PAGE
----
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Old 6th December 2022, 02:43 PM   #49
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Quote:
Originally Posted by Ren Ren View Post
I had the good fortune to see this amazing screen a few years ago in Moscow at an exhibition dedicated to Portuguese navigators. Unfortunately, there were almost no weapons there (which I hoped in my heart). But there were wonderful objects of the XV-XVII centuries from Japan, China, India, West Africa, which changed my point of view on the works of that era. In particular, Japanese lacquerware is very different from our usual products of the XIX-XX centuries. The same can be attributed to Chinese porcelain.

In my opinion, Japanese weapons of the XVI-XVIII centuries located in European museums and got there before the lifting of the ban after the Meiji restoration, is an interesting subject for scientific research. In addition to the very fact of its presence, this weapon can tell a lot about the diplomatic, trade and cultural ties between the states and peoples of the East and West. I am sure that in Portugal they can tell a lot about this to the whole world. And it is hard to imagine how much we could have known if the Great Lisbon earthquake of 1755 had not destroyed so many artifacts and documents of the history of navigation.
Absolutely, Ren Ren. I see that you are well informed. In the great exhibition "ENCOMPASSING THE GLOBE - Portugal and the World in the 16th & 17th Centuries (organized by the Smithsonian), several examples of Japanese/Portuguese cultural exchange, the so called Nanban Art, may be seen; from which a powder flask, a couple of Nagenashima muskets ... and a Christian Japanese ( note the crucifix).


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Old 25th December 2022, 03:34 PM   #50
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...Ammonia is very volatile after a few hours there should be nothing left alive.
Are you there Ken ? Can you define a "few hours" ?
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Old 25th December 2022, 09:01 PM   #51
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Are you there Ken ? Can you define a "few hours" ?
Few is more than 2.

Normal household ammonia evaporates quickly & is used to clean glass because of it. If you are using a stronger clinical concentration, I'd expect it to 'dry', i.e. the NH3/4 gasifies, very quick, quicker than water. The water component then dries as you would expect for your local Temp and humidity.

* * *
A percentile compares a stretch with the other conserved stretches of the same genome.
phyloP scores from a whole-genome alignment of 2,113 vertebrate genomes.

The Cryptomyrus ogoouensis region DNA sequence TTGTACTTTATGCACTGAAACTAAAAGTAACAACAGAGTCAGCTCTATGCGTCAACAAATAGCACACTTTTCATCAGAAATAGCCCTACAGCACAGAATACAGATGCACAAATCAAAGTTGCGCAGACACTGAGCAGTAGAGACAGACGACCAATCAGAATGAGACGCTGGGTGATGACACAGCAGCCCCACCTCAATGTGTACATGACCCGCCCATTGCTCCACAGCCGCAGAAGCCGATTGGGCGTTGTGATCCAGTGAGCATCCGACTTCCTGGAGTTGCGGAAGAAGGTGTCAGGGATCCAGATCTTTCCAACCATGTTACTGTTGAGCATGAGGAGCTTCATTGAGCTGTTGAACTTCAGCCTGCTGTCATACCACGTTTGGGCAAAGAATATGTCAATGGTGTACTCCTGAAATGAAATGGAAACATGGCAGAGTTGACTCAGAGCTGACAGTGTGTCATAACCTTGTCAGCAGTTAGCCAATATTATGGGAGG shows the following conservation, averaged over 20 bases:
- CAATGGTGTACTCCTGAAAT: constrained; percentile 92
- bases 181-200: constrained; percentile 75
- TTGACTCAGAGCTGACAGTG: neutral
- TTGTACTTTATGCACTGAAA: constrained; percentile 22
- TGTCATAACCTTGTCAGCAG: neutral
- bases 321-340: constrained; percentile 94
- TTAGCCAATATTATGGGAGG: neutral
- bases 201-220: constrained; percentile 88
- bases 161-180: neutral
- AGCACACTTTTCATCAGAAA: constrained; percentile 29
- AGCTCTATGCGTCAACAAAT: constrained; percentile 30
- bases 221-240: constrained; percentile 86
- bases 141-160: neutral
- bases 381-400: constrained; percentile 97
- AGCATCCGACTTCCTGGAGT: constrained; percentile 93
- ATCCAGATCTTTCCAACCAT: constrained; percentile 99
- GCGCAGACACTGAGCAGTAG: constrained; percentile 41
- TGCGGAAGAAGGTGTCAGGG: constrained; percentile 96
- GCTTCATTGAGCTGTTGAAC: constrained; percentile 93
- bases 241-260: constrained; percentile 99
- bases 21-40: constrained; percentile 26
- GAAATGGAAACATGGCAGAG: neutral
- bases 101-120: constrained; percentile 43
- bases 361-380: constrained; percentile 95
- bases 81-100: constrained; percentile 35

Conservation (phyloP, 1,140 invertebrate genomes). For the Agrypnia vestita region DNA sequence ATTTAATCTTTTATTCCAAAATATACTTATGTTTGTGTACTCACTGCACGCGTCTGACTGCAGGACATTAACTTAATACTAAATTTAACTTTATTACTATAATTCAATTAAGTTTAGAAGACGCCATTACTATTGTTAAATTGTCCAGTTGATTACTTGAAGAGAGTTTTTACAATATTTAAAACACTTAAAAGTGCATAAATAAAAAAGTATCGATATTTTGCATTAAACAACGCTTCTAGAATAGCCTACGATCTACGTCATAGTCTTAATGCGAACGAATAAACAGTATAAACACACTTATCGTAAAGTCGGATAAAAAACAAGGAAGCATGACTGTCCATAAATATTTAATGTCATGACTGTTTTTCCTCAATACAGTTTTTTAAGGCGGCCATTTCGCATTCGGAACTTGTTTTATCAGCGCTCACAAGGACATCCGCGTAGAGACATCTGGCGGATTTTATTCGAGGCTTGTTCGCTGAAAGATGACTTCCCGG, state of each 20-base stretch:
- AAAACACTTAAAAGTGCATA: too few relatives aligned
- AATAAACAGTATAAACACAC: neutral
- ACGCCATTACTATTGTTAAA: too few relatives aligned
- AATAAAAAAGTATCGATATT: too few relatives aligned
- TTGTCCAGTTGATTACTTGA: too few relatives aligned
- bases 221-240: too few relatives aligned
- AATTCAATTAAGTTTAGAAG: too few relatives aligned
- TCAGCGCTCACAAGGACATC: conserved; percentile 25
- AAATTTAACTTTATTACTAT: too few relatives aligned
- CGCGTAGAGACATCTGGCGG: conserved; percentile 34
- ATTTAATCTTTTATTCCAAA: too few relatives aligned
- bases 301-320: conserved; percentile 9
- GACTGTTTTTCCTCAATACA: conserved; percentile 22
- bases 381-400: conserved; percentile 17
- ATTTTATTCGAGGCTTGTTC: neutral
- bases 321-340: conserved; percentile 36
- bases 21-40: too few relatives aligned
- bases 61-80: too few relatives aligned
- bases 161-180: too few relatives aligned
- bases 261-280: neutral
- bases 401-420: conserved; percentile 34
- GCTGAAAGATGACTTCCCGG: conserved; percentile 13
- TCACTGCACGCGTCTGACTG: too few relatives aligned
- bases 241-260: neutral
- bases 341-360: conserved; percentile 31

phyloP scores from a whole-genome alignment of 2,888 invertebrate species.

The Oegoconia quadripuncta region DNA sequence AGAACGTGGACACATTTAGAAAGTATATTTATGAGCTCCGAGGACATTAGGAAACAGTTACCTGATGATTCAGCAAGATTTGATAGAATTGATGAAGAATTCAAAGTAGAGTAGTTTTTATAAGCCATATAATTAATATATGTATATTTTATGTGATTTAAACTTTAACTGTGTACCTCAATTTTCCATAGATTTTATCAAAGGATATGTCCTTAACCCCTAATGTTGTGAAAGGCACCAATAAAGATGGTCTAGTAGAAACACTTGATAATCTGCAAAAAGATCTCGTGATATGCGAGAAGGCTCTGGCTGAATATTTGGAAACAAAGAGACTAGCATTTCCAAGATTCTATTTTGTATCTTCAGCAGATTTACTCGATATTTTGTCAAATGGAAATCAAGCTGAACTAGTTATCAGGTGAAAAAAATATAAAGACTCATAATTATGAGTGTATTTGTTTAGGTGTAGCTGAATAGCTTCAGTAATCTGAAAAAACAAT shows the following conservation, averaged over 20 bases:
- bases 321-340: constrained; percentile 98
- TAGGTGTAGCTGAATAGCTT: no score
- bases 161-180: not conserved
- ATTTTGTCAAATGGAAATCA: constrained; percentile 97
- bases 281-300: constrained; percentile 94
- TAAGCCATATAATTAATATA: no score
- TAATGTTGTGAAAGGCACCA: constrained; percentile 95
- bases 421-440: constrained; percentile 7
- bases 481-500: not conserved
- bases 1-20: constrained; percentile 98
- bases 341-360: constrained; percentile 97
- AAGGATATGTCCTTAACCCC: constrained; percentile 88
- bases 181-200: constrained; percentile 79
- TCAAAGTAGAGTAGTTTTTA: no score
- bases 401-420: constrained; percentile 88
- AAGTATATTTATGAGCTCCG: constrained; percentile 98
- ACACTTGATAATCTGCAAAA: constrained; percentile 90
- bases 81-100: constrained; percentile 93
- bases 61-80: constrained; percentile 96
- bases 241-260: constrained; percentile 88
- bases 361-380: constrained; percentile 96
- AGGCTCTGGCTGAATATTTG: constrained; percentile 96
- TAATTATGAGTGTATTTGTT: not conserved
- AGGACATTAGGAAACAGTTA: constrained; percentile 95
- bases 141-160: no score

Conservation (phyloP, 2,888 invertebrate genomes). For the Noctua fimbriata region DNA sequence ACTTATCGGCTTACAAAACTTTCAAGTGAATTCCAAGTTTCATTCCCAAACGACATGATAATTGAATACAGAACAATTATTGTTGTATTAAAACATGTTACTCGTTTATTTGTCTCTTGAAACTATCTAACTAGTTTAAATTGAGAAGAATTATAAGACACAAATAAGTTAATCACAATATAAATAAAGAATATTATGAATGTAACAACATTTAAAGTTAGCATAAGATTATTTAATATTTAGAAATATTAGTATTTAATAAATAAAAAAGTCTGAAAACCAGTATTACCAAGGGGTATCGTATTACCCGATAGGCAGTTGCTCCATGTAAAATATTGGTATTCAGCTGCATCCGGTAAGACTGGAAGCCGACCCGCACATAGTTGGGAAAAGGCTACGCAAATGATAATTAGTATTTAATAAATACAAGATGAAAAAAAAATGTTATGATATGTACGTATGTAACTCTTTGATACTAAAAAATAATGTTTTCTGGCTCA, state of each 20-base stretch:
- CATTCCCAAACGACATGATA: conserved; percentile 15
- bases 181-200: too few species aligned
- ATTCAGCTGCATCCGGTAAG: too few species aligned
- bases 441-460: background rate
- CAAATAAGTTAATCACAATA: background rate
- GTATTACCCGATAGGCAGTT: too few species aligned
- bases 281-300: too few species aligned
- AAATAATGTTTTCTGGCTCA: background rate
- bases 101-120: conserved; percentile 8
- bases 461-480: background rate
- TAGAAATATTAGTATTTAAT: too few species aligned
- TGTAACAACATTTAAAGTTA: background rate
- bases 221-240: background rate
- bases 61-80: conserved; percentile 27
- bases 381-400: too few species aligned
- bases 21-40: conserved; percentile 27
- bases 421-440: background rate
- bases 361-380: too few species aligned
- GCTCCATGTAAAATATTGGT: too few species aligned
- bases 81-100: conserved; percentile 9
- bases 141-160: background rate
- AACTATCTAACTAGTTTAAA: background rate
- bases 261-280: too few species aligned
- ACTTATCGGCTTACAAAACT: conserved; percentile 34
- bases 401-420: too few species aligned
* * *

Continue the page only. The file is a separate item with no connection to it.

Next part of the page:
I'd wait a couple hours, then sniff it, if you smell ammonia, wait some more, until the smell dissipates.


Make sure you ventilate the area, do not mix ammonia with bleach or you'll generate poison gas. It can also darken woods with residual tannin, like oak.
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Old 26th December 2022, 10:42 AM   #52
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Thank you Wayne.
I have used Ken's recipe; the wooden pole hanging inside a plastic tube ... completely sealed. In the bottom, two pieces of cloth heavily soaked in 24% ammonia, 2/3 liter of it. I left it sealed during 4 1/2 hours. When we opened it, the whole product was kept in there; i could evaorate, but couldn't escape from inside the tube. The burning vapors of this thing are completely unbearable, despite the (COVID) mask and glasses. I realize that, if any worms were still living inside the wood, the ammonia wacked them for good.


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Old 3rd January 2023, 05:34 AM   #53
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Quote:
Originally Posted by fernando View Post
Absolutely, Ren Ren. I see that you are well informed. In the great exhibition "ENCOMPASSING THE GLOBE - Portugal and the World in the 16th & 17th Centuries (organized by the Smithsonian), several examples of Japanese/Portuguese cultural exchange, the so called Nanban Art, may be seen; from which a powder flask, a couple of Nagenashima muskets ... and a Christian Japanese ( note the crucifix).


.
Thanks Fernando! These are rare and wonderful examples of Japan's cross-cultural connections.
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Old 3rd January 2023, 10:01 AM   #54
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Old 3rd January 2023, 11:39 AM   #55
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Sorry
Just back on grid this morning,
Glad the plan worked out
Regards
Ken
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Old 3rd January 2023, 04:23 PM   #56
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Thanks much, Ken.

Best.
Fernando